Whether your product is mousetraps, cupcakes or novels, however, getting the world to actually discover its existence takes more than random luck and word-of-mouth. Specifically, it takes a PR professional with tireless energy, exceptional communication skills, and passion for a multiplicity of challenges. MJ Pedone, CEO and Publicist of Indra Public Relations in the heart of New York City (http://www.indrapr.com), shares a glimpse of what this demanding career field is really all about.

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CH: What inspired you to launch Indra Public Relations?

MJ: The inspiration to launch Indra Public Relations originated when I first launched my sports firm, Pro Players Sports Marketing Group. After several years, my partner and I parted ways and I continued in the business and kept growing my contacts and relationships and working in the business while being a fit model. After I gave birth to my son Adam 3 ½ years ago, I decided to retire completely from modeling and launch Indra Public Relations full-time after I had clients begging me to work with them on a full-time basis since they had a hard time finding qualified people who they were happy working with. Needless to say, I haven’t stopped or slept much since!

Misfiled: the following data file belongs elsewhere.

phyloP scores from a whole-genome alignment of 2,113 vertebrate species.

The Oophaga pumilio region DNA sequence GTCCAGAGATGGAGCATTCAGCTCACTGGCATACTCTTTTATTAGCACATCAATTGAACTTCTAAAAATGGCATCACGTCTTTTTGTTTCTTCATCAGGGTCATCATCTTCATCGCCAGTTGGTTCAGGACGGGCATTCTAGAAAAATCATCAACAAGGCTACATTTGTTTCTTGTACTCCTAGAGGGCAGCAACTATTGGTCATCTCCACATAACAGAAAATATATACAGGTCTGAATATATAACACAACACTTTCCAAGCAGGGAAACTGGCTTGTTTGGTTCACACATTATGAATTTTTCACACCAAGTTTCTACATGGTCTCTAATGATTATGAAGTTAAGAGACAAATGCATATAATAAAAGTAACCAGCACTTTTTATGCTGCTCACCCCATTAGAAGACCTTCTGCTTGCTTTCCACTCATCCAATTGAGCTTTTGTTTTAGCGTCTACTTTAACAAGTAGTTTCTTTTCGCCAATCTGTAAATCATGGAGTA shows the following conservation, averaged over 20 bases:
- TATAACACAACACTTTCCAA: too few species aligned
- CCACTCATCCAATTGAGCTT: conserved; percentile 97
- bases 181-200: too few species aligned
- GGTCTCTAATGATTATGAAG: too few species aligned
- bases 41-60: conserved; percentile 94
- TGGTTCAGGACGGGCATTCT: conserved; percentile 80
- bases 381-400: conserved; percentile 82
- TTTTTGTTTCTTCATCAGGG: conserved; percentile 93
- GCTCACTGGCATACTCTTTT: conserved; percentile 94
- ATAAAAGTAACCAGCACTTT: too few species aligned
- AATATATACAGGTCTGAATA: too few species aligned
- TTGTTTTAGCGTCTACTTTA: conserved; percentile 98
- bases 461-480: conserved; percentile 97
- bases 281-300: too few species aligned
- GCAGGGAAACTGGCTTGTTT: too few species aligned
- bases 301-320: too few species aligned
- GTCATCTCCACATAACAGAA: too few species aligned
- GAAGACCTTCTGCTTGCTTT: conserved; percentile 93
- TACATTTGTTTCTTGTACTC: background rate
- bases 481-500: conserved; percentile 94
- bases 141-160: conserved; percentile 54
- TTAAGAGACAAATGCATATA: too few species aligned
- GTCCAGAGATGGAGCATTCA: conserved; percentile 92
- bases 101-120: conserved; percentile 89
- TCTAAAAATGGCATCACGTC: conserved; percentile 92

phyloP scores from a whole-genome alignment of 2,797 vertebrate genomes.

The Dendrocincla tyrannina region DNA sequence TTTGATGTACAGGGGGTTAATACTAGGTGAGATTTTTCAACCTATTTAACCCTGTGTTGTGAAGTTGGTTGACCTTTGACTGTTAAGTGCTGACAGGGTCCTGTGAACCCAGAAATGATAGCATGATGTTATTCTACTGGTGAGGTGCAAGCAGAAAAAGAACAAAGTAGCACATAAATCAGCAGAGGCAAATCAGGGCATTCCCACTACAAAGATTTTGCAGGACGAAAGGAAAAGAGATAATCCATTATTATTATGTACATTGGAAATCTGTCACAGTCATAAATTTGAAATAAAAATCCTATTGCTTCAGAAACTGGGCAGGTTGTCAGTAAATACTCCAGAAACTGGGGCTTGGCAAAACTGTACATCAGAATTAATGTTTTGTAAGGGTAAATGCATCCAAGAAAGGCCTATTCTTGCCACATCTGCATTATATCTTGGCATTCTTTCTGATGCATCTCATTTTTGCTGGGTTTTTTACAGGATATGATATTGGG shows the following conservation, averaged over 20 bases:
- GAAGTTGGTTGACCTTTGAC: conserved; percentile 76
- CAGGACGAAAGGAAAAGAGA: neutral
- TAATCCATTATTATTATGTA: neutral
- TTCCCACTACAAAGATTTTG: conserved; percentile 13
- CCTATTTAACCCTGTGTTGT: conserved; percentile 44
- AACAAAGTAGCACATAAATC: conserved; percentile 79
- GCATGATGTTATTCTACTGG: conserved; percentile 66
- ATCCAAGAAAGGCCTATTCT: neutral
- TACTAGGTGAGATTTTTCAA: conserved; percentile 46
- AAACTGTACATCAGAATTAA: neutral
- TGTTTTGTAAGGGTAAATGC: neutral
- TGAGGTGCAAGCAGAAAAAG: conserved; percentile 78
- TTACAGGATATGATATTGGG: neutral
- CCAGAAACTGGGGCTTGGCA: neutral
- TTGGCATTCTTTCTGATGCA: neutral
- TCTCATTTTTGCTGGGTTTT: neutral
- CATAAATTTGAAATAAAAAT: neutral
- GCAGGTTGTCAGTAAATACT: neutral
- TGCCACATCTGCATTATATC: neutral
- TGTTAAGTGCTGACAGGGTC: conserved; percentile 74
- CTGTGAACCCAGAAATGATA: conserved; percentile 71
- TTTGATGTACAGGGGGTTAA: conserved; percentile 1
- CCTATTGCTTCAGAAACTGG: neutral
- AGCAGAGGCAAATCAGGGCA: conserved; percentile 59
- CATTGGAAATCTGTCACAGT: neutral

CH: Tell us about the company name you chose and what it means.

MJ: The name of my company, Indra Public Relations, comes from a Buddhist word meaning the king of the gods – controller of the senses and the beauty and splendor of heaven. I chose that word based on my spiritual beliefs as well as wanting the name to relate to my beautiful father who watches me from Heaven.

CH: Over the years I’ve met no shortage of job-seeking individuals who are drawn to the “glam” of public relations like moths to a flame. Many of them also say, “I think I’d be good at this because I’m a ‘people person’.” Why is this attribute only the tip of the iceberg when it comes to attracting clients and managing successful campaigns?

MJ: Being a “people person” certainly helps in this business since you are working so closely with your clients in relaying their message to the public as well as producing some of their biggest events. With that said, you need to be able to conceptualize a successful PR strategy, pitch it to the appropriate media channels as well as juggle all requests, deadlines and manage expectations –  all of which is a 24/7 job in itself! Experience, knowledge and relationships are key in this business in order to succeed.